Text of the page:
80% of hotels closed and recovery only in 2024, says hotel boss

Portugal’s hotel association AHP (Associação da Hotelaria de Portugal) says that 80% of the country’s hotels are now closed because of the latest State of Emergency and lack of guests.

In an interview with Jornal Económico, Raul Martins who heads the AHP, warns that the “losses from 2020 and projected losses for 2021 will only be recovered over the next four or five years”.

Portugal’s tourism industry has been facing a wasteland for months, with the country’s hotel industry being described as “all at sea without a sail”.

He told JE, at the moment around 80% of hotels national are shut. Regarding bankruptcies, the hotel sector, in terms of size, is more elastic and until the pandemic appeared, companies that were better capitalised had paid off debts in the good years, and have been fairly solid to withstand the crisis.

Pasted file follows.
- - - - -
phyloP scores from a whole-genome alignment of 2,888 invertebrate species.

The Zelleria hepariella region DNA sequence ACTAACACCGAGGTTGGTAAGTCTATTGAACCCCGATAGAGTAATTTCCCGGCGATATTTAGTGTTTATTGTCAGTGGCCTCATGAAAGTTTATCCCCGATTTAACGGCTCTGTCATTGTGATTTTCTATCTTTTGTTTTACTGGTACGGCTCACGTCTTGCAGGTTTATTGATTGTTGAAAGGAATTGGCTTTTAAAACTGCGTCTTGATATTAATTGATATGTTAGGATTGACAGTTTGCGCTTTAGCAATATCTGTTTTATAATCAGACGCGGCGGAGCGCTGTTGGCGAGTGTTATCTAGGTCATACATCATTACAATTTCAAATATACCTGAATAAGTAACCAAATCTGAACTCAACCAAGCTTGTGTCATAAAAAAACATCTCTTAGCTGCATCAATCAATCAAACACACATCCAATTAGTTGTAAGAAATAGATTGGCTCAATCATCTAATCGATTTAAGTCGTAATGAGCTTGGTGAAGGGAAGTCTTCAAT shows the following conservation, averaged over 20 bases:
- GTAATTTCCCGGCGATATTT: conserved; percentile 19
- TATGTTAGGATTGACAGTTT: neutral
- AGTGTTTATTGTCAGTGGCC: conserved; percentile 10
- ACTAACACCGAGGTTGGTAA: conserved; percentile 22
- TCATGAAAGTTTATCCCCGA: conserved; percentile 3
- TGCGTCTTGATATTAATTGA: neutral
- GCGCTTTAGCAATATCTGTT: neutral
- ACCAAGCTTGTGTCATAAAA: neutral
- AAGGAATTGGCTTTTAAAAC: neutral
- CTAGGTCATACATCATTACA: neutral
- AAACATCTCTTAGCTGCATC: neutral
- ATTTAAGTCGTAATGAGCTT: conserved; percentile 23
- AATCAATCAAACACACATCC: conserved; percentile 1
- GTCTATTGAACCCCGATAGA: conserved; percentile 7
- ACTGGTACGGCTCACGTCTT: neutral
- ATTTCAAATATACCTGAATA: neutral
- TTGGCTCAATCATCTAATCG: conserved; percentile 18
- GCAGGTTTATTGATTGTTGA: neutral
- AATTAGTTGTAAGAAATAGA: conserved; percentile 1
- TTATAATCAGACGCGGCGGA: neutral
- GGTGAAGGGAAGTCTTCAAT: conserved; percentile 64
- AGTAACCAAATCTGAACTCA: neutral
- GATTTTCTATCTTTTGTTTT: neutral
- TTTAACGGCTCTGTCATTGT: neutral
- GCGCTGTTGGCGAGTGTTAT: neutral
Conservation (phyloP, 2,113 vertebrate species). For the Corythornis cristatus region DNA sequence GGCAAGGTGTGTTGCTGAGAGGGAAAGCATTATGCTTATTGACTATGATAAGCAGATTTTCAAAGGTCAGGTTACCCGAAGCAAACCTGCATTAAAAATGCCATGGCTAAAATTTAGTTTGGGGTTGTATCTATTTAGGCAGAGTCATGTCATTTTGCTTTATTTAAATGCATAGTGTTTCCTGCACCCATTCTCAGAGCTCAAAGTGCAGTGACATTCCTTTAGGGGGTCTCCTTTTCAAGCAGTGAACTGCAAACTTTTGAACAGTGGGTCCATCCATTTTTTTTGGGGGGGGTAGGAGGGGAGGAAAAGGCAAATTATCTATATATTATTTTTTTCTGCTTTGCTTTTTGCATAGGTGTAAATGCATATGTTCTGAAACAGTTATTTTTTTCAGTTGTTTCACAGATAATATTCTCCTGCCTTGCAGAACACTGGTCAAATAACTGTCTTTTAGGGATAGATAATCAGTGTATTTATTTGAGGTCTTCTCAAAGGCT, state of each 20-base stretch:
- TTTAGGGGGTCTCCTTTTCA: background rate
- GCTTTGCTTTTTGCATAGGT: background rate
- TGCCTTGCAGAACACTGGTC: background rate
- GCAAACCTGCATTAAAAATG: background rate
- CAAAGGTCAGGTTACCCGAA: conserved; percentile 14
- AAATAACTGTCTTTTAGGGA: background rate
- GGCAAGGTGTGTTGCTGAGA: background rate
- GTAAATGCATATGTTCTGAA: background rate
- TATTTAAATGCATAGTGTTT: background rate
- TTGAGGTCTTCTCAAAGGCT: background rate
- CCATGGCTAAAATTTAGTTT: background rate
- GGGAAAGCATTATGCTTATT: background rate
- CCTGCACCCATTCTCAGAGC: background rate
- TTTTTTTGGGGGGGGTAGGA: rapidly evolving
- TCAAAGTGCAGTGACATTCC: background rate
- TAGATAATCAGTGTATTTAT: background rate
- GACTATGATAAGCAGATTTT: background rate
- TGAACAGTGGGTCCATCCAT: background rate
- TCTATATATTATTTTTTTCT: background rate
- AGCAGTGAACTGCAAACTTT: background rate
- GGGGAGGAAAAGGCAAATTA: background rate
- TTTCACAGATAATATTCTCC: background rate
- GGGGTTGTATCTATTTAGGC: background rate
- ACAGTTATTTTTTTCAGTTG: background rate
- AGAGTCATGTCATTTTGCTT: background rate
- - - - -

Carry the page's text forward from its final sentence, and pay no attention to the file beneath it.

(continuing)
However, those hotels which opened recently, and have already been in a difficult situation, will have to find debt rescheduling solutions in order not to run out of cash or close altogether,” says Martins.

The AHP stresses that it has, from the very start, been monitoring the impact of Covid-19 on the hotel sector and in March carried out a survey which estimated the sector would lose around 7.3 million beds and €800 million in four months.

In April, the association estimated that 85% of staff would have been laid off and, by the end of June, 11.8 million beds had been lost and €1.2 billion in revenues.

The months went by and the situation got worse. In June, a survey revealed that half of Portugal’s hotels were shut in June and around 30% were closed over the summer months (July, August and September).

That said, some regions with open spaces and away from large towns and cities did well, such as those in the Alentejo and Centre.

The impact on tourism revenues has been a disaster compared with 2019, the best year ever in which receipts exceeded €18.4 billion, with hotels responsible for 25% of the total, or €4.48 billion, that year.

“The recovery of our sector, given that 90% of our tourism and hotel sector relies on air transport (overseas visitors), will only begin in 2024,” the hotel association head predicted.

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